It wasn't quite a grand entrance, but the first 2020 presidential primary debate last night showed that climate change — at least for the moment — has the attention of the Democratic field.

The issue merited several questions from the debate moderators, and a few candidates even managed to sneak in climate-related answers when asked about other topics.

The U.S. economy is "doing great for giant oil companies that want to drill everywhere — just not for the rest of us who are watching climate change bear down upon us," said Sen. Elizabeth Warren (D-Mass.) in response to the first question of the night, which was about how her progressive platform might affect workers.

The focus on global warming likely won't be enough to assuage environmentalists, who have demanded that Democratic leaders hold a climate-only debate.

And there was little or no mention of the Green New Deal, a broad plan being pushed by climate activists that would fight global warming with a government-led jobs program.

"A measly 9 minutes about the greatest existential threat of our lifetimes, with lame questions and mostly non answers from 4 out of 10 candidates," wrote Varshini Prakash, executive director of the Sunrise Movement, which has pushed the Green New Deal, in a Twitter post. "I really, truly, perhaps naively, thought this time would be different."

Still, last night's debate — the first part of a two-day event — was further proof that climate change is growing in political potency, even if it didn't reveal too many new details about how the Democratic field would address the challenges of a warming planet.

Going into the two-hour debate, Washington Gov. Jay Inslee was the candidate to beat on this issue. Inslee has made climate change the central plank of his campaign — so much so that moderator and MSNBC host Rachel Maddow joked with Inslee right before she asked him a climate-related question.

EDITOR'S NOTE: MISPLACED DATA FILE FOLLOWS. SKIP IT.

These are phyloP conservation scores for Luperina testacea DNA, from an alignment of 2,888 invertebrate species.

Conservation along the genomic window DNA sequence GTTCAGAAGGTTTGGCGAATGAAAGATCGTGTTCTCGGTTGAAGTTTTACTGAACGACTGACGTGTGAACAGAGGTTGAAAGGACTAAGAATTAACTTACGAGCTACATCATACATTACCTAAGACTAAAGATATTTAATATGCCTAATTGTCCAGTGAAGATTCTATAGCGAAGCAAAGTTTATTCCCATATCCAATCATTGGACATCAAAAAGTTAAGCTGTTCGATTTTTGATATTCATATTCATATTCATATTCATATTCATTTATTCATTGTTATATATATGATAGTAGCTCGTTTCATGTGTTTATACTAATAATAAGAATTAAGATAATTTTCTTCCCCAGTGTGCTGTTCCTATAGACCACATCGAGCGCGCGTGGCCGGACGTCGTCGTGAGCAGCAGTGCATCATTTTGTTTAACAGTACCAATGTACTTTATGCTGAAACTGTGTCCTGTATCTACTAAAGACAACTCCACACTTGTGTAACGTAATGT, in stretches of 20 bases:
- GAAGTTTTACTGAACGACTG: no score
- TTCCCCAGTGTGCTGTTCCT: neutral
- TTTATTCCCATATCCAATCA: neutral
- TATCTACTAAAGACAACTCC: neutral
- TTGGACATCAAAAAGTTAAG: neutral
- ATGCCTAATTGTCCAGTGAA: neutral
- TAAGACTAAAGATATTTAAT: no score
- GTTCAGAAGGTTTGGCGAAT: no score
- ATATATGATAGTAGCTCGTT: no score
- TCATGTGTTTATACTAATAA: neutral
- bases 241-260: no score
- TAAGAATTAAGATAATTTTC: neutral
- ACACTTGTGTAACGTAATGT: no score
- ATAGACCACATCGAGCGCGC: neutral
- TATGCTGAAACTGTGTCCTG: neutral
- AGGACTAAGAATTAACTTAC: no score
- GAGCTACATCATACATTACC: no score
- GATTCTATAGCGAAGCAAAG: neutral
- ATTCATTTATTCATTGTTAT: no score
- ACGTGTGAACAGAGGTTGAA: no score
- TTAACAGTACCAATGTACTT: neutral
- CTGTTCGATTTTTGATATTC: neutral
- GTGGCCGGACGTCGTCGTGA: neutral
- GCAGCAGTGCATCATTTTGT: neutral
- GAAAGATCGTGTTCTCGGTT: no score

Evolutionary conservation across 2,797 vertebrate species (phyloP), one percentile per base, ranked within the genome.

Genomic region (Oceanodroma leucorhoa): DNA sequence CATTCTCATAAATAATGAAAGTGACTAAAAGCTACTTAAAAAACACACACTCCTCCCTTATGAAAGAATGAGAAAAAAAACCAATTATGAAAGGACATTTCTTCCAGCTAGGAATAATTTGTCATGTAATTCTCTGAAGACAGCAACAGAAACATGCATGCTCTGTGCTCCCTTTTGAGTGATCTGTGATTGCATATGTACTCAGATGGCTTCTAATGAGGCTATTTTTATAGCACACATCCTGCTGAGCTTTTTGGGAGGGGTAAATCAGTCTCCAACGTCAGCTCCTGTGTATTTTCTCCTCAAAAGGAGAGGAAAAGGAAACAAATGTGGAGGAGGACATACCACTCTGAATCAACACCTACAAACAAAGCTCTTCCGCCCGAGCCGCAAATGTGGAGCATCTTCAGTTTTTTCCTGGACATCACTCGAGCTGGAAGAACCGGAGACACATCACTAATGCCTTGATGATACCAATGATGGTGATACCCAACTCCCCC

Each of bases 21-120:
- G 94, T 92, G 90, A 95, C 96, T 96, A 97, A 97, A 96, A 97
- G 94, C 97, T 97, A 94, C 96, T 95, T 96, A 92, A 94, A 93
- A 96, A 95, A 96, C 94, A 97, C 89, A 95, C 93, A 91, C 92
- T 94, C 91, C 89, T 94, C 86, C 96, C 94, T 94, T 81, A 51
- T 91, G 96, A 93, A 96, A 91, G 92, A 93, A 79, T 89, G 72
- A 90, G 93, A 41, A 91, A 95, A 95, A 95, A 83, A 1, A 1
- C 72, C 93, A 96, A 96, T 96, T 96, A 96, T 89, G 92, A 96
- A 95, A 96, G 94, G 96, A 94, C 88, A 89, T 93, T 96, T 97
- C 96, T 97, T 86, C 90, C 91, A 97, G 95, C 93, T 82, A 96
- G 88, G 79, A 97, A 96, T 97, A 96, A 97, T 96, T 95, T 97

"Governor, you're going to be happy with where we go," she told Inslee when he tried to interject on a previous question.

Maddow asked him how his plan would save Miami, a city that already is dealing with rising sea levels and — coincidentally — playing host to the two nights of Democratic debates.

Inslee answered broadly, though his campaign has unveiled several detailed proposals that range from a domestic fee on climate pollution to a change in U.S. posture abroad.

"We are the first generation to feel the sting of climate change, and we are the last that can do something about it," said Inslee, who later added that he was "surprised" he's the "only candidate who's made this commitment to make [climate change] the top priority."

At another point, Inslee reiterated his pledge to do away with the Senate filibuster to help advance a climate agenda. And he even took a shot at President Trump, who recently tried to connect wind turbines to cancer, despite a lack of scientific evidence.

"Donald Trump is simply wrong. He says wind turbines cause cancer," Inslee said. "We know they cause jobs, and we know that we can put millions of people to work in the clean energy jobs of the future."

But Inslee, who shared the stage with nine other candidates, wasn't alone in highlighting the issue. Four of the candidates, Warren included, named climate change as the top threat facing America.

Both Warren and Rep. Tim Ryan (D-Ohio) discussed ways to combat global warming through the lens of U.S. jobs.

"We're going to dominate building electric vehicles — there's going to be 30 million made in the next 10 years; I want half of them made in the United States," Ryan said. "I want to dominate the solar industry and manufacture those here in the United States."

Warren's approach was broader.

"There is going to be worldwide need for green technology — ways to clean up the air, ways to clean up the water. And we can be the ones to provide that," she said. "We need to go tenfold in our research and development on green energy going forward."

The caveat, though, was that companies that use that research to make products would have to build them in the United States. "We should be the leaders and the owners," she said.

Former Rep. Beto O'Rourke (D-Texas) is one of the few candidates to have released a detailed climate plan, and last night, he touched on some of the highlights, such as a massive investment in the green economy.